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Burundi Electoral Board Urges Voting Delay

  • VOA News

FILE - A new Burundi electoral schedule has been proposed for a July 15 presidential election. Here, election workers distribute voter cards in the capital, Bujumbura, June 4, 2015.

FILE - A new Burundi electoral schedule has been proposed for a July 15 presidential election. Here, election workers distribute voter cards in the capital, Bujumbura, June 4, 2015.

Burundi's electoral commission has recommended postponing national elections after violent unrest sparked by the president's decision to seek a third term.

The National Independent Election Commission said Monday that the presidential election, originally set for June 26, should be delayed until July 15. It called for having voters choose parliamentary representatives on two dates: for the general assembly on June 26 and for the senate on July 24.

President Pierre Nkurunziza is expected to authorize the change.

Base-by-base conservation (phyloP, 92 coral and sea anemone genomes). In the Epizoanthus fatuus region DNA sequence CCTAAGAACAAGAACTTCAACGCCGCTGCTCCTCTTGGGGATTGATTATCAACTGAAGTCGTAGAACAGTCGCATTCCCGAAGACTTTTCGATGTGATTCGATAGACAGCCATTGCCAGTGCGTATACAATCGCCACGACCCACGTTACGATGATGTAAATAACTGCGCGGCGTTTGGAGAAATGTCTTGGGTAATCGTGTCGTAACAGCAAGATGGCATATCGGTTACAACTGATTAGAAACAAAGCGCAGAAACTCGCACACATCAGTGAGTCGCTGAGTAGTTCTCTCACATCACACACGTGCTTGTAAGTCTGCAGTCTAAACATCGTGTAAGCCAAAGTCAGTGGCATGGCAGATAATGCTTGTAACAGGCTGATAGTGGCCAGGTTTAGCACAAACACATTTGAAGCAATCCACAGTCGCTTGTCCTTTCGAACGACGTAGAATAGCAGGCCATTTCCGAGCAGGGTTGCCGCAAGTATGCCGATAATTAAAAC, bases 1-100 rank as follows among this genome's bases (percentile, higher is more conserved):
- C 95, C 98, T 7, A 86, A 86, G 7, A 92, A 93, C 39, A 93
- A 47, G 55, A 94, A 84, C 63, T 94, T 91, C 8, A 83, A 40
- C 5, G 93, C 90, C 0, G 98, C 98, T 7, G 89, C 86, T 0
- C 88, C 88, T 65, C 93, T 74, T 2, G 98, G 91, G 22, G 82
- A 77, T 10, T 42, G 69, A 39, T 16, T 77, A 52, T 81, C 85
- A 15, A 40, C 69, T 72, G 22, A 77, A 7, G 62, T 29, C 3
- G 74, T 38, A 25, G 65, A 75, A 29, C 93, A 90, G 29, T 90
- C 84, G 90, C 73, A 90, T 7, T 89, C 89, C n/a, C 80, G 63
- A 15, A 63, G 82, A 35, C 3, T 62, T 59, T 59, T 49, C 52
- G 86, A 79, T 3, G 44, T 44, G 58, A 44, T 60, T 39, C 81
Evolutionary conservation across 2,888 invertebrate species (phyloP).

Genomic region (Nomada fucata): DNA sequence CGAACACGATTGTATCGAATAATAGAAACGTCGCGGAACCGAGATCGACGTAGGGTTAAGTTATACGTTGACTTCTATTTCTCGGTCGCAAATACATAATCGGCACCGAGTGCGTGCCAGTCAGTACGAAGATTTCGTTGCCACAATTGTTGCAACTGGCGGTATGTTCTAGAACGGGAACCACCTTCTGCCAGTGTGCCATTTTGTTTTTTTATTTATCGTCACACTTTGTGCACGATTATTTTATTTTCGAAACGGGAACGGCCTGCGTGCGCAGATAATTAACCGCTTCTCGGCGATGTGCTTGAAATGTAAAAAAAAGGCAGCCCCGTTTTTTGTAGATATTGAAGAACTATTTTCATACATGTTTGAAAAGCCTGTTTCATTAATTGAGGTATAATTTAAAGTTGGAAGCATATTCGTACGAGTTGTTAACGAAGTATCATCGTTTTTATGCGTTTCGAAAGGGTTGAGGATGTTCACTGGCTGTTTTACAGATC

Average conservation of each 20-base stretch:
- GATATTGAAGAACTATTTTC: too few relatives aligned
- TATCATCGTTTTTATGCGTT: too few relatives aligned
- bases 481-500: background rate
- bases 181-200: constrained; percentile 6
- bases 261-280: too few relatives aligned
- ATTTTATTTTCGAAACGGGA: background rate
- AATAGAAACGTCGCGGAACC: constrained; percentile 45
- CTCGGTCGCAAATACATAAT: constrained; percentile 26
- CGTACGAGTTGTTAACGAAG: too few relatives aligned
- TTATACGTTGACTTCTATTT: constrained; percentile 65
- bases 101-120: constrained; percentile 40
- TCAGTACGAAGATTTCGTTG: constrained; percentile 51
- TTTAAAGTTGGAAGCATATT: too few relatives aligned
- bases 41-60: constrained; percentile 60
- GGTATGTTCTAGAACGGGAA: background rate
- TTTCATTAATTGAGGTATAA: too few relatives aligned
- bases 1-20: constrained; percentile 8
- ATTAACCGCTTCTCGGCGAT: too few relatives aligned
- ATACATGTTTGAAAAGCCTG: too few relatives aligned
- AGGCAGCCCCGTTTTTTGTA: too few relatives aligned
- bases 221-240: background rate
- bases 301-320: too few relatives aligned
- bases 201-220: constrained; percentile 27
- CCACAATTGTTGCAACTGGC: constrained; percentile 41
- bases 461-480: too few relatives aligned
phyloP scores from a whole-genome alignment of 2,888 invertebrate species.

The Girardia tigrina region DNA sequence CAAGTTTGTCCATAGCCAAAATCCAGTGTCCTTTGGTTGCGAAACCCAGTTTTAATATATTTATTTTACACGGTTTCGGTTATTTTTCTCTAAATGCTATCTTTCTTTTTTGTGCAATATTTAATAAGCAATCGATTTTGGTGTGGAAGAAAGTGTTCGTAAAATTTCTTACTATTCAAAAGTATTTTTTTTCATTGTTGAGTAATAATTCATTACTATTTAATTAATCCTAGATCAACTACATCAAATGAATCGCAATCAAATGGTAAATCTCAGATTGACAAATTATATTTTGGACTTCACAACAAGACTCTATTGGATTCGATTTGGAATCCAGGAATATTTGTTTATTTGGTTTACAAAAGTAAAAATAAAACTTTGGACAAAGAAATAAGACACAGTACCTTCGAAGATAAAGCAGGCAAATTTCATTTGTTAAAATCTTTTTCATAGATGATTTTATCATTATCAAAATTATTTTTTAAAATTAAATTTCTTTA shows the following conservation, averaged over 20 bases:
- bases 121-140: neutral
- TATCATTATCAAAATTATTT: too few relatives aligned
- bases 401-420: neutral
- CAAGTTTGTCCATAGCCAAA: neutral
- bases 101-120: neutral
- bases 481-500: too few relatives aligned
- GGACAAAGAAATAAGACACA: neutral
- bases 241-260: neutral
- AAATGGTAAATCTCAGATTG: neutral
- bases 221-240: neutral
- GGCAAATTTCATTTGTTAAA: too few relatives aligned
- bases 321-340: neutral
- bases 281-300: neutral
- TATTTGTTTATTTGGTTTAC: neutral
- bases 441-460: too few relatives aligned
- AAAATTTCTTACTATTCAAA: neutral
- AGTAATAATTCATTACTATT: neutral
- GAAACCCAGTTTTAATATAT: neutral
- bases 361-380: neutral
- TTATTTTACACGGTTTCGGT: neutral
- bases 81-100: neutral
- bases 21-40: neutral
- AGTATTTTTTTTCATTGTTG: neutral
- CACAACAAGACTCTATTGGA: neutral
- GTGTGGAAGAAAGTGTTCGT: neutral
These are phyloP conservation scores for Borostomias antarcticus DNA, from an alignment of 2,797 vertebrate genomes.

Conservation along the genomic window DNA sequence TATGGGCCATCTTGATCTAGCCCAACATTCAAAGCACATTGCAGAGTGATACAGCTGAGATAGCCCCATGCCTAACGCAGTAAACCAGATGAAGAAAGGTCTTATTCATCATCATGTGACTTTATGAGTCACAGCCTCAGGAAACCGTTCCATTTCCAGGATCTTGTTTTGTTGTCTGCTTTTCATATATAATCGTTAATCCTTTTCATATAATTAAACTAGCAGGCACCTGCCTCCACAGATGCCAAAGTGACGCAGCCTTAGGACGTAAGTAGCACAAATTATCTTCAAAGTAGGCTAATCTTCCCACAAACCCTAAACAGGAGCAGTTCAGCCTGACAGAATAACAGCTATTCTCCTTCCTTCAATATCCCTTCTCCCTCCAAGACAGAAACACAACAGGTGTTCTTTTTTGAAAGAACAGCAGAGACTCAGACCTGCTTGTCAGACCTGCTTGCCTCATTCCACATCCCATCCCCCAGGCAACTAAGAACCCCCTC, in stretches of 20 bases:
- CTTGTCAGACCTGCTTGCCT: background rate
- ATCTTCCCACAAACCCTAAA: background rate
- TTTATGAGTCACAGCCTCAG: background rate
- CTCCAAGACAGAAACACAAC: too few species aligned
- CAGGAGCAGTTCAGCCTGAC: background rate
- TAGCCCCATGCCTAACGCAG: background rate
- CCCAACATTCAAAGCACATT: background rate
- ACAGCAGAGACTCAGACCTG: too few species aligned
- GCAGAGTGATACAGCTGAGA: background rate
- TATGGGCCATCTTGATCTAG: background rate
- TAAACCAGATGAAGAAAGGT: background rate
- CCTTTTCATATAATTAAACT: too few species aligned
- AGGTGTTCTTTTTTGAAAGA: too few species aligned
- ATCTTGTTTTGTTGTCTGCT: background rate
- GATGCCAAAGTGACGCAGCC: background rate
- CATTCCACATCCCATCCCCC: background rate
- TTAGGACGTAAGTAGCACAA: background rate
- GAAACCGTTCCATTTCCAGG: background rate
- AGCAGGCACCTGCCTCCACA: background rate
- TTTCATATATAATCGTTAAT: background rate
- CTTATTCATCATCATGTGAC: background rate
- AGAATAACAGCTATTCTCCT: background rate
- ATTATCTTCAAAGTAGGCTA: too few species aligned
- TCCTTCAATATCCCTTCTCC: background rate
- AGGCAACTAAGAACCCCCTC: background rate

No campaigning has taken place in the wake of violent protests and a failed coup attempt last month in the capital, Bujumbura.

Nkurunziza’s critics say that by running for a third term, he is violating term limits in the constitution and the accords that ended Burundi's civil war. His supporters say he is eligible for a third term because he was elected by parliament, not voters, for his first five-year term in 2005. The constitutional court has ruled in favor of the president.

A commission spokesman, Prosper Ntahorwamiya, told VOA's Central Africa service that the revised dates concur with recommendations made by East African leaders, who have been pressing for a delay. But he also said officials want to stay in line with Burundi's constitution, which says all elections must be completed by August 26 to avoid a political vacuum.

The United States has cautioned Nkurunziza against running for a third term, saying the decision could destabilize Burundi.

Since the protests began, more than 100,000 Burundians have fled the country and, according to the French news organization AFP, at least 40 have died.

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